Perhaps the most difficult part for your teen will be that this is a completely new kind of confrontation. When confrontation has been part of your conversations with your teen in the past, it has been you, the pastor, the police, the principal, or another authority figure doing the confronting. Things are dramatically different now. You are not confronting your teen. He is confronting himself. Is he going to continue to do what he has been doing, producing some pretty nasty results? Or is he going to do what will really give him what he wisely wants? If he wants something different than what he’s getting, he’s going to have to do something different than what he’s been doing.

Teens raised within the context of a church or Christian school may have a heightened sense of this connection because of their upbringing. But keep in mind that they may also have soured on having it pointed out to them. Angry teens may deeply resent a counselor “preaching” to them by making this connection explicitly. They have heard, “You reap what you sow” applied to their own behavior too many times in an unwise way for that to be a helpful approach now.

Parents can clarify the cause-and-effect relationship of choices and outcomes, however, by drawing their teen’s attention to his wise wants and the consequences which he is getting and doesn’t want. This usually shows a teen that it’s what he is doing, not what others are doing to him, that is giving him the pain, restriction, loss, rejection, etc. which he doesn’t want. In this way, he will begin to make the cause-and-effect connection without you declaring it to be a fact of life.

  • “If you keep doing what you are doing, Bill, is that likely to change your grounding at home? You don’t have to change anything. No one can make you change. Other people can make things uncomfortable for you if they think you are out of line, perhaps. But no one can make you change. You are your own person. God has given you the capacity to make choices, wise or foolish. So I’m not trying to change you. I don’t have that power. But if you don’t change, is the situation likely to change? What do you want to happen?”
  • “So if you keep on doing (or not doing) your homework in English the way you have, are you likely to get out of 9th grade? You don’t have to change anything. But what do you want? Is the way you are handling English homework now going to do it for you?”

Only Your Teen Can Make Different, Better Choices

Affirm the truth that you are not the one bringing the negative consequences into your teen’s life. The rules, the dynamics of life, others in authority, or the law may come into play, but his choices are bringing them into play. Be similarly emphatic that he does not have to change.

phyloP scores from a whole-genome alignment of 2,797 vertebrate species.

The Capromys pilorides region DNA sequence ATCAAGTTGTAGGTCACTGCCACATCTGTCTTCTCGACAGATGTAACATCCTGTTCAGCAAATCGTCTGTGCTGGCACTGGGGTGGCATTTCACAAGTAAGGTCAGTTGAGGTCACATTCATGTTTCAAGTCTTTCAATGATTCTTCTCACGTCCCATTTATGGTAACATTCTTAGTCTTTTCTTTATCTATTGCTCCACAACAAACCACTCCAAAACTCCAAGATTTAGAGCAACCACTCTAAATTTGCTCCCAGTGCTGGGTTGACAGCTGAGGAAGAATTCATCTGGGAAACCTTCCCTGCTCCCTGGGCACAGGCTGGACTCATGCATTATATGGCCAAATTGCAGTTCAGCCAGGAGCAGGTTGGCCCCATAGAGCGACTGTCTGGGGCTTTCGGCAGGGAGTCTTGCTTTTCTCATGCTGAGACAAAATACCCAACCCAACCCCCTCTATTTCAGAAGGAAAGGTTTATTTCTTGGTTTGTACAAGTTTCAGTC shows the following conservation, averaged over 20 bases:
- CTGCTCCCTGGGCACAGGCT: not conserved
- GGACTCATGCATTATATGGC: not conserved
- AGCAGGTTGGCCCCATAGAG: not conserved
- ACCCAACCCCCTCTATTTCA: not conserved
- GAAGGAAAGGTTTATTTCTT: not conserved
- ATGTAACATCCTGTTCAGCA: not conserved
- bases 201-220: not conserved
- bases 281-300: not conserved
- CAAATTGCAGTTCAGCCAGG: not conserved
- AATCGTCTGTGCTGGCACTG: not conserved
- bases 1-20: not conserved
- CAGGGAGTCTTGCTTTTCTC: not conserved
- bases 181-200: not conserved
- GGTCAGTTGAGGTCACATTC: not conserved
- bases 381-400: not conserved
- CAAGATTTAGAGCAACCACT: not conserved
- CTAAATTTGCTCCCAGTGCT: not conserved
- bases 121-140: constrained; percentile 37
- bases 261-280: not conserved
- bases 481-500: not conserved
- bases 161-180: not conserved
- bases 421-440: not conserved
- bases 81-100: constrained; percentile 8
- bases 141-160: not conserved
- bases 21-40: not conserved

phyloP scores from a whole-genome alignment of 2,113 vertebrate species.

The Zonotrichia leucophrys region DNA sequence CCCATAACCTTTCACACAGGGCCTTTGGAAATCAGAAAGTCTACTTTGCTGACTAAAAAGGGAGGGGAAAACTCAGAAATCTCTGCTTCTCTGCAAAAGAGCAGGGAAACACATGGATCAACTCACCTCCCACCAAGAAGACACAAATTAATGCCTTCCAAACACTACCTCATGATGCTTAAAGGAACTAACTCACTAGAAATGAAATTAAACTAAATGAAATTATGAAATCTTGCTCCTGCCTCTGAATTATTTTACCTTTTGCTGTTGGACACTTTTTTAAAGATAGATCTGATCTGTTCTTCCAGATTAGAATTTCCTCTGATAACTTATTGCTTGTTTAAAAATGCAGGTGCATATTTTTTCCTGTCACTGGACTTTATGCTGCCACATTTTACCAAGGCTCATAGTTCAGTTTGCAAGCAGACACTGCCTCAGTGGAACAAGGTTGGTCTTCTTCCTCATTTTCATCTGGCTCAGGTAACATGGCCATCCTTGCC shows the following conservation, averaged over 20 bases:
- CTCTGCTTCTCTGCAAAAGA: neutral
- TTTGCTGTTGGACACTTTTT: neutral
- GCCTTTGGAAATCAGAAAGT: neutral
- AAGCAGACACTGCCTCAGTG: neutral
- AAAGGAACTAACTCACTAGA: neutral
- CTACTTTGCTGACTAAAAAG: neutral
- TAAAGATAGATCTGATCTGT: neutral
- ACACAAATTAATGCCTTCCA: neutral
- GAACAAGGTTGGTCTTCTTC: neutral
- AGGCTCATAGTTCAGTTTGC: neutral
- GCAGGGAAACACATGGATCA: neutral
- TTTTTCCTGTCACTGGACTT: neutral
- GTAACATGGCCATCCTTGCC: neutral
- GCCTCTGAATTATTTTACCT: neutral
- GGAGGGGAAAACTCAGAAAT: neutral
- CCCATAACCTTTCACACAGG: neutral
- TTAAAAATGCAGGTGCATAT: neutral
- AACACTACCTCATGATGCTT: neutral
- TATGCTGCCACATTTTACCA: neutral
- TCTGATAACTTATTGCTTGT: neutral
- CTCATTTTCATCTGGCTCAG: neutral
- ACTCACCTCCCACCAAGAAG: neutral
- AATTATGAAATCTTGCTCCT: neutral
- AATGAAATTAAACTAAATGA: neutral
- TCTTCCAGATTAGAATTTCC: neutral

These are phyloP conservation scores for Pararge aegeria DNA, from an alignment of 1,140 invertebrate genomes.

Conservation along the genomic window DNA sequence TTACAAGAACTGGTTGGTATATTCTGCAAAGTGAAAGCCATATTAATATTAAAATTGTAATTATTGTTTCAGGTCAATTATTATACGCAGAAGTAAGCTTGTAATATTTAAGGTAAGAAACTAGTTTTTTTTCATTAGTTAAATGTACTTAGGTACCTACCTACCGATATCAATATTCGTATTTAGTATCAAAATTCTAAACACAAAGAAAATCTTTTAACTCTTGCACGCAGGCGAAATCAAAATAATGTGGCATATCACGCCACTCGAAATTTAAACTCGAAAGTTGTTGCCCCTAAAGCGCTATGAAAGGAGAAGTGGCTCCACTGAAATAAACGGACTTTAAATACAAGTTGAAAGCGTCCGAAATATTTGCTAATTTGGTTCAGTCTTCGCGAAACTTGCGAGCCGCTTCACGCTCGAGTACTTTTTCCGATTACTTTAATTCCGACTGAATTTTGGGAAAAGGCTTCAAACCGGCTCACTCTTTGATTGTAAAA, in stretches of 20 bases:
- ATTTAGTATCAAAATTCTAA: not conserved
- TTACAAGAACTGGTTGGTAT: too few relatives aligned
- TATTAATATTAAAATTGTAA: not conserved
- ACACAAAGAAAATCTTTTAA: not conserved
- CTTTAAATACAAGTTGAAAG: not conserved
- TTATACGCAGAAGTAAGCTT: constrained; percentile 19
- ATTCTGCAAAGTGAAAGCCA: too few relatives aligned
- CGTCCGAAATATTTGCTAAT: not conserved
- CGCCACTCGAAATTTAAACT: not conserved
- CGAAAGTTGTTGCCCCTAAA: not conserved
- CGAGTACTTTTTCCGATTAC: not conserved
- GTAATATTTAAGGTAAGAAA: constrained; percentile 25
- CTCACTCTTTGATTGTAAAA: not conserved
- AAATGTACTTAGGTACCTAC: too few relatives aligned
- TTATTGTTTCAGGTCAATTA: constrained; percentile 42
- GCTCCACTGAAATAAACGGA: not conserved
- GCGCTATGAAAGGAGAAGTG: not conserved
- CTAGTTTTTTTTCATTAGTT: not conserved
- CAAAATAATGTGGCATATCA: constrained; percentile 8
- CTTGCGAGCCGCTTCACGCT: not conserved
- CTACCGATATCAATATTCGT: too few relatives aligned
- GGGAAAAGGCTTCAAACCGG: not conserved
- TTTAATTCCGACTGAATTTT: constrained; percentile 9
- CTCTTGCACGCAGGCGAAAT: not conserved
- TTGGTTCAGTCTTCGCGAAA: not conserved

To a parent who has been on the receiving end of defiance, vulgarity, and belligerence, it can seem risky to say, “Anthony, you really don’t have to change if you don’t want to. I can’t make you change. That’s not what God has equipped me to do. That will have to be your choice.” A statement like this can feel like you are giving him a blank check to keep on with his disrespectful and ungodly behavior.

But all you are doing is confirming for your teen the way things are. We cannot change our kids at this stage of their lives. They are their own persons. This does not mean that we are helpless in the face of their horrible, angry behavior or language. We must hold them accountable for their choices, and God gives us a variety of options for allowing our teen’s sinful choices to bring painful consequences their way. But that is different from assuming that we can change our young adult. He knows, “You can’t make me do anything,” and you can take a lot of wind out of his sails of resistance by acknowledging this as a limitation.

The reality is that the young adult does not have to change if he does not want to. God has created him with the capacity to make choices. He may have to change to get some different outcomes that he really wants. But he is free to not change. Stressing these things at this point in the conversation forces the teen into a position he’s not encountered very often: he has no one to argue with except himself. “Am I going to change my behavior or keep doing the same things? I can do what I want to do.”

Recall Judy, who didn’t approve of her teacher’s approach to geometry. Judy wanted something different from that class, and had to change to get it. If she continued to follow the problem-solving techniques she had learned in her previous school, she would continue to lose points. She had a choice to make. The school counselor insisted she did not have to change anything if she did not want to. He could not, and wasn’t trying, to make her change. That was completely up to her, depending upon what she wanted.

Read excerpts from Chapter 8